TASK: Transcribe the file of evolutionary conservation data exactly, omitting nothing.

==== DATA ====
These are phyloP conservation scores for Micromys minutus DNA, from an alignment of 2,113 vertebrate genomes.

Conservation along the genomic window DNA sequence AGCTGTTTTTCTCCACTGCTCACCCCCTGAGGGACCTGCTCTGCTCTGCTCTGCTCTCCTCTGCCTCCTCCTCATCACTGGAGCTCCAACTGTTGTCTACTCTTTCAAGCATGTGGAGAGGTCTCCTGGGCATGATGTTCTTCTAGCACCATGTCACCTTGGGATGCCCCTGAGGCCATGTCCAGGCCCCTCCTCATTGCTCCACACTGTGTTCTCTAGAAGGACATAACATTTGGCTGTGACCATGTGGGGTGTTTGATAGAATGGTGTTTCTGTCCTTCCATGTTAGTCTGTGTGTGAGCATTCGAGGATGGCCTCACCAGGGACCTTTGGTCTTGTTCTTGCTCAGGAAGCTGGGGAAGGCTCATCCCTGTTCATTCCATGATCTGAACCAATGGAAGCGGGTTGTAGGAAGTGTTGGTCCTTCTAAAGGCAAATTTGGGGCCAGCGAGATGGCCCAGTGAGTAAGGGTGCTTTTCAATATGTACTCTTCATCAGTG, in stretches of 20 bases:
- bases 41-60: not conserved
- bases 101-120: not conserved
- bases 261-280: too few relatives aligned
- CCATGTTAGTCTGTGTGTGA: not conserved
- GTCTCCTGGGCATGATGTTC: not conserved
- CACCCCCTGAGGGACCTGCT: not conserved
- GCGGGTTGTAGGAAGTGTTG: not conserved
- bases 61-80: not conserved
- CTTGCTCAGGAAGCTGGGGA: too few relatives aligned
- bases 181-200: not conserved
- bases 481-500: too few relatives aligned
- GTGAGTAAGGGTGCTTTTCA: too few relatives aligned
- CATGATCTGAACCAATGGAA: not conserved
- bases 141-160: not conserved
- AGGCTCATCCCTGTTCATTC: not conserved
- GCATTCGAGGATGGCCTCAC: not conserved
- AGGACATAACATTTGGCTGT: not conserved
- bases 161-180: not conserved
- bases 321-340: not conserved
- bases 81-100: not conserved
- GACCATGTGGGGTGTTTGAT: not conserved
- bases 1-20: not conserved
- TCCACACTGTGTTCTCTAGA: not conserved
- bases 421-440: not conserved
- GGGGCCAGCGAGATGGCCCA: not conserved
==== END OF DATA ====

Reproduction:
These are phyloP conservation scores for Micromys minutus DNA, from an alignment of 2,113 vertebrate genomes.

Conservation along the genomic window DNA sequence AGCTGTTTTTCTCCACTGCTCACCCCCTGAGGGACCTGCTCTGCTCTGCTCTGCTCTCCTCTGCCTCCTCCTCATCACTGGAGCTCCAACTGTTGTCTACTCTTTCAAGCATGTGGAGAGGTCTCCTGGGCATGATGTTCTTCTAGCACCATGTCACCTTGGGATGCCCCTGAGGCCATGTCCAGGCCCCTCCTCATTGCTCCACACTGTGTTCTCTAGAAGGACATAACATTTGGCTGTGACCATGTGGGGTGTTTGATAGAATGGTGTTTCTGTCCTTCCATGTTAGTCTGTGTGTGAGCATTCGAGGATGGCCTCACCAGGGACCTTTGGTCTTGTTCTTGCTCAGGAAGCTGGGGAAGGCTCATCCCTGTTCATTCCATGATCTGAACCAATGGAAGCGGGTTGTAGGAAGTGTTGGTCCTTCTAAAGGCAAATTTGGGGCCAGCGAGATGGCCCAGTGAGTAAGGGTGCTTTTCAATATGTACTCTTCATCAGTG, in stretches of 20 bases:
- bases 41-60: not conserved
- bases 101-120: not conserved
- bases 261-280: too few relatives aligned
- CCATGTTAGTCTGTGTGTGA: not conserved
- GTCTCCTGGGCATGATGTTC: not conserved
- CACCCCCTGAGGGACCTGCT: not conserved
- GCGGGTTGTAGGAAGTGTTG: not conserved
- bases 61-80: not conserved
- CTTGCTCAGGAAGCTGGGGA: too few relatives aligned
- bases 181-200: not conserved
- bases 481-500: too few relatives aligned
- GTGAGTAAGGGTGCTTTTCA: too few relatives aligned
- CATGATCTGAACCAATGGAA: not conserved
- bases 141-160: not conserved
- AGGCTCATCCCTGTTCATTC: not conserved
- GCATTCGAGGATGGCCTCAC: not conserved
- AGGACATAACATTTGGCTGT: not conserved
- bases 161-180: not conserved
- bases 321-340: not conserved
- bases 81-100: not conserved
- GACCATGTGGGGTGTTTGAT: not conserved
- bases 1-20: not conserved
- TCCACACTGTGTTCTCTAGA: not conserved
- bases 421-440: not conserved
- GGGGCCAGCGAGATGGCCCA: not conserved